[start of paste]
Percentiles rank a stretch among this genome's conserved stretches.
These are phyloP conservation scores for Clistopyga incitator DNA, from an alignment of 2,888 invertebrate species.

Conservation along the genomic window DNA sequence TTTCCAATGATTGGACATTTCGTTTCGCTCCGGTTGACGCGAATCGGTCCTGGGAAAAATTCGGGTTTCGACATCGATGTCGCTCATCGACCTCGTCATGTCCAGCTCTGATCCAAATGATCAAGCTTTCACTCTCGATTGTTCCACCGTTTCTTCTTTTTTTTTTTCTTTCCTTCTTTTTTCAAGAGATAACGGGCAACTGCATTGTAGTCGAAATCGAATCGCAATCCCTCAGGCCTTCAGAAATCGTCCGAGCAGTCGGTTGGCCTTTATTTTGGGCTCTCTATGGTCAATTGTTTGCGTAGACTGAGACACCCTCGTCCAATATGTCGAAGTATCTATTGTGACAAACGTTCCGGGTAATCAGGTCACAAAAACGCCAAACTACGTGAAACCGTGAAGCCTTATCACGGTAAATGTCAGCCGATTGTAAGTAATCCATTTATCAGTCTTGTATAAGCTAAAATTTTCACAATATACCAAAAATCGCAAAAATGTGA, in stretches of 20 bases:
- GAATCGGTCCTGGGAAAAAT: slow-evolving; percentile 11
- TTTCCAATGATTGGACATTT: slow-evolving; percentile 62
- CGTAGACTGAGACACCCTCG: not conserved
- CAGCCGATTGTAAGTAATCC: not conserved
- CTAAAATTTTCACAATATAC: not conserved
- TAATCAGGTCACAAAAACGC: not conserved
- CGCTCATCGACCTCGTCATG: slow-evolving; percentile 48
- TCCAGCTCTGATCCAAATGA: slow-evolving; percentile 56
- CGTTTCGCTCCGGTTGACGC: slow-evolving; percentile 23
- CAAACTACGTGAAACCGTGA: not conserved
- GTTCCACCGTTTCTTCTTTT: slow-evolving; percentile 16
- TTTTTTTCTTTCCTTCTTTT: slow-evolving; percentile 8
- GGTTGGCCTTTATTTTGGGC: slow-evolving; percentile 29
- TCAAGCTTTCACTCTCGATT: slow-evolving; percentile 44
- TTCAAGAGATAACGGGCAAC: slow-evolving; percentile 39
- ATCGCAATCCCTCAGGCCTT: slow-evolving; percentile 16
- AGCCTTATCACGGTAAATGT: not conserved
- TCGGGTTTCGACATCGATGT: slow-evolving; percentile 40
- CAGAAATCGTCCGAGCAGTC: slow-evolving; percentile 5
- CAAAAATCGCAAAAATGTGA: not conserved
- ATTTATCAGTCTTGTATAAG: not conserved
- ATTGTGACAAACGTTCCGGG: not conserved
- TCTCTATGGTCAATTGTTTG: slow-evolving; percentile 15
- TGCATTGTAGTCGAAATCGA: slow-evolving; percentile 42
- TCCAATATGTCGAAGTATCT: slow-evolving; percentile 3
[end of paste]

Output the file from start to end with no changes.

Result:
Percentiles rank a stretch among this genome's conserved stretches.
These are phyloP conservation scores for Clistopyga incitator DNA, from an alignment of 2,888 invertebrate species.

Conservation along the genomic window DNA sequence TTTCCAATGATTGGACATTTCGTTTCGCTCCGGTTGACGCGAATCGGTCCTGGGAAAAATTCGGGTTTCGACATCGATGTCGCTCATCGACCTCGTCATGTCCAGCTCTGATCCAAATGATCAAGCTTTCACTCTCGATTGTTCCACCGTTTCTTCTTTTTTTTTTTCTTTCCTTCTTTTTTCAAGAGATAACGGGCAACTGCATTGTAGTCGAAATCGAATCGCAATCCCTCAGGCCTTCAGAAATCGTCCGAGCAGTCGGTTGGCCTTTATTTTGGGCTCTCTATGGTCAATTGTTTGCGTAGACTGAGACACCCTCGTCCAATATGTCGAAGTATCTATTGTGACAAACGTTCCGGGTAATCAGGTCACAAAAACGCCAAACTACGTGAAACCGTGAAGCCTTATCACGGTAAATGTCAGCCGATTGTAAGTAATCCATTTATCAGTCTTGTATAAGCTAAAATTTTCACAATATACCAAAAATCGCAAAAATGTGA, in stretches of 20 bases:
- GAATCGGTCCTGGGAAAAAT: slow-evolving; percentile 11
- TTTCCAATGATTGGACATTT: slow-evolving; percentile 62
- CGTAGACTGAGACACCCTCG: not conserved
- CAGCCGATTGTAAGTAATCC: not conserved
- CTAAAATTTTCACAATATAC: not conserved
- TAATCAGGTCACAAAAACGC: not conserved
- CGCTCATCGACCTCGTCATG: slow-evolving; percentile 48
- TCCAGCTCTGATCCAAATGA: slow-evolving; percentile 56
- CGTTTCGCTCCGGTTGACGC: slow-evolving; percentile 23
- CAAACTACGTGAAACCGTGA: not conserved
- GTTCCACCGTTTCTTCTTTT: slow-evolving; percentile 16
- TTTTTTTCTTTCCTTCTTTT: slow-evolving; percentile 8
- GGTTGGCCTTTATTTTGGGC: slow-evolving; percentile 29
- TCAAGCTTTCACTCTCGATT: slow-evolving; percentile 44
- TTCAAGAGATAACGGGCAAC: slow-evolving; percentile 39
- ATCGCAATCCCTCAGGCCTT: slow-evolving; percentile 16
- AGCCTTATCACGGTAAATGT: not conserved
- TCGGGTTTCGACATCGATGT: slow-evolving; percentile 40
- CAGAAATCGTCCGAGCAGTC: slow-evolving; percentile 5
- CAAAAATCGCAAAAATGTGA: not conserved
- ATTTATCAGTCTTGTATAAG: not conserved
- ATTGTGACAAACGTTCCGGG: not conserved
- TCTCTATGGTCAATTGTTTG: slow-evolving; percentile 15
- TGCATTGTAGTCGAAATCGA: slow-evolving; percentile 42
- TCCAATATGTCGAAGTATCT: slow-evolving; percentile 3